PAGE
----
Kubrick and the Mariners

14 Dec

Simon Ings writes:

Fifty years ago, on December 14 1962, Mariner 2, NASA’s first successful unmanned planetary probe, flew by Venus. 

The thick, featureless clouds of of our solar system’s only other blue planet had, for generations of observers, carried the veiled promise of extraterrestrial life. I remember inheriting from my elder brother a children’s guide to space, written just before the Mariner launch. I remember the artist’s impression of Venusian seas, and Venusian fish.

Mariner 2 did not catch any fish. The Venus it discovered was, in truth, a kind of Hell, with an atmosphere so thick and heavy it would spread a hapless human visitor like jam over rocks five times as hot as boiling water.  

Some years later, between July 14 and July 15 1965, Mariner 4 flew by Mars. No one expected to see gondoliers plying the planet’s canals. At the same time, few expected to see a terrain so cratered, so moonlike, so obviously inimical to life. We still claim – with a sort of inverted optimism – that Mars is a ‘dead’ planet. In all honesty, it has almost certainly never been alive.

I am old enough to remember my mum waking me up and carrying me through to the living room to see Neil Armstrong set foot on the Moon. Even then, thanks to Mariners 2 and 4, the dream was already dying. For three hundred years, from the Scientific Revolution on, philosophers had been musing comfortably on the likely profusion and form of extraterrestrial life. The inter-war generation dreamt of one day exploring a living cosmos. It was left to the Apollo generation to measure the weight in disappointment of our patently empty sky.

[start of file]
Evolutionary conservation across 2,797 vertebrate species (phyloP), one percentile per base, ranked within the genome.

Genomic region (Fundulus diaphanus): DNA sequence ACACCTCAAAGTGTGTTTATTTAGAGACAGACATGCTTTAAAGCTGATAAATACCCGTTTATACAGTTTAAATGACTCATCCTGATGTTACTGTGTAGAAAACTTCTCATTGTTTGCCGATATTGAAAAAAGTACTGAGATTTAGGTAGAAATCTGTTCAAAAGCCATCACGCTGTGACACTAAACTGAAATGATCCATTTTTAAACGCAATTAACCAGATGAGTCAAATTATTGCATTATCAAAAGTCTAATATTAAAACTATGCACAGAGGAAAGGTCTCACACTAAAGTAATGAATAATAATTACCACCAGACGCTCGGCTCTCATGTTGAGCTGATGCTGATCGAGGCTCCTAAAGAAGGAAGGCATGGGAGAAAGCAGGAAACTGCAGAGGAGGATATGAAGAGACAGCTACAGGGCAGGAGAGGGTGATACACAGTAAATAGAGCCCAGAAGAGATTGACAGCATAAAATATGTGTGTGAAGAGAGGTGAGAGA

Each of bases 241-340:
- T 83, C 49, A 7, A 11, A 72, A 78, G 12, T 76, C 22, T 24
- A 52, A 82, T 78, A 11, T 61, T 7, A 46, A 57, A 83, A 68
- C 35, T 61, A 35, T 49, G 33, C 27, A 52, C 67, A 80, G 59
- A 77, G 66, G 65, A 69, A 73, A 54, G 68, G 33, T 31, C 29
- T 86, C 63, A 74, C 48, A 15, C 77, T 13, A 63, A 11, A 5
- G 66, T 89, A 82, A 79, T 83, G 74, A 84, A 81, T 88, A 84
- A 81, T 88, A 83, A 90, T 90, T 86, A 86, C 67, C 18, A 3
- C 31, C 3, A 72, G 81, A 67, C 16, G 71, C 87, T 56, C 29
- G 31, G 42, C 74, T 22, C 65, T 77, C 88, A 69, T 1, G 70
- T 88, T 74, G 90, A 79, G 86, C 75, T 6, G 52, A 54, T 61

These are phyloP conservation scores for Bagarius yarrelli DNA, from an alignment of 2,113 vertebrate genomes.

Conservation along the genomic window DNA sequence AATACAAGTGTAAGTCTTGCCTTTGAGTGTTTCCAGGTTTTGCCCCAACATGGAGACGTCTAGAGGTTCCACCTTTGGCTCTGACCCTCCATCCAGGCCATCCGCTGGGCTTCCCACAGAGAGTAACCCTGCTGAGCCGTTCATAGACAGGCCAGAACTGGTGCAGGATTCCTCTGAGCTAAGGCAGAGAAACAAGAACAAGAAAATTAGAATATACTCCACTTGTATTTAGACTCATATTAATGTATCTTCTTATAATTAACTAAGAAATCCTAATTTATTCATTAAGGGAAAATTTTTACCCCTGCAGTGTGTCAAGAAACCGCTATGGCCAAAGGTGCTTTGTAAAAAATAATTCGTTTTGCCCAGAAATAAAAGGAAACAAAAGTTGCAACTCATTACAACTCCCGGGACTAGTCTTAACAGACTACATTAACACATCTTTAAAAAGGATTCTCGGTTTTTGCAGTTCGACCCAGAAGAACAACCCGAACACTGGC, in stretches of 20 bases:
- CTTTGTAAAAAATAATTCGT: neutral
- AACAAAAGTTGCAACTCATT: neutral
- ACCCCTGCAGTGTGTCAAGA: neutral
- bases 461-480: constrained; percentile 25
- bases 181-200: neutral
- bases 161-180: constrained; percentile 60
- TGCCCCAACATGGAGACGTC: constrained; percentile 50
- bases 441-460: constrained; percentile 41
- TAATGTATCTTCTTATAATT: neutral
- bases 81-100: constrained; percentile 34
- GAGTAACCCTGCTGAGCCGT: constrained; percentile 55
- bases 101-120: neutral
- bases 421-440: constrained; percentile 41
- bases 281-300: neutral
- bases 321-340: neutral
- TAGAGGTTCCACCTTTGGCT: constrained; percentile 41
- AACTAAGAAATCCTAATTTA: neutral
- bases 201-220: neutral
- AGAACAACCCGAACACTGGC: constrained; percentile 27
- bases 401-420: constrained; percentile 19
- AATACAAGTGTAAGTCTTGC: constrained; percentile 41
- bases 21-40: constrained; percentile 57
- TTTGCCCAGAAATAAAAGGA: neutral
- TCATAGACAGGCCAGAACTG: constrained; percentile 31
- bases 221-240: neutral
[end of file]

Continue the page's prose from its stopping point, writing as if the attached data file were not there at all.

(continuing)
If They are out there, why aren’t They here yet?


Stanley Kubrick, while making 2001: A Space Odyssey, took the business of an apparently lifeless cosmos seriously. He sent his assistant Tony Frewin off with a movie camera to interview 21 scientists and philosophers about the likelihood of extraterrestrial life. At one stage, extracts from these interviews were supposed to preface the film. In the end, Kubrick let the film distil its own answer. We have too limited an idea of what life is. We have virtually no idea of what life might become. Technology is so powerfully transformative, we may simply not be able to detect all the traffic whirling above our heads – unless, that is, it comes crashing in upon us in the form of an oversize John Player Special cigarette packet. 

Kubrick’s 2001 has been hailed as a masterpiece of mysticism. It is the exact opposite: a loud, long, monomaniacal celebration of praxis: the brute human business of learning through doing. By doing, we learn about ourselves, and we learn about the world, and we do both imperfectly. Everything we do goes ever so slightly wrong – because the world is very big, and we are very small. Then again, we will never run out of things to do. 2001 is brutally teleological. Murder and warfare are revealed as key elements of human evolution. Evolution falls away eventually, superseded by other, faster, more flexible forms of human progress – like technology. But technology doesn’t necessarily make us happier, or better, or kinder. It just is. 

2001 is not about mysticism. It is about yearning.

Leave a Reply

Fill in your details below or click an icon to log in:

WordPress.com Logo

You are commenting using your WordPress.com account. Log Out /  Change )

Facebook photo

You are commenting using your Facebook account. Log Out /  Change )

Connecting to %s

%d bloggers like this: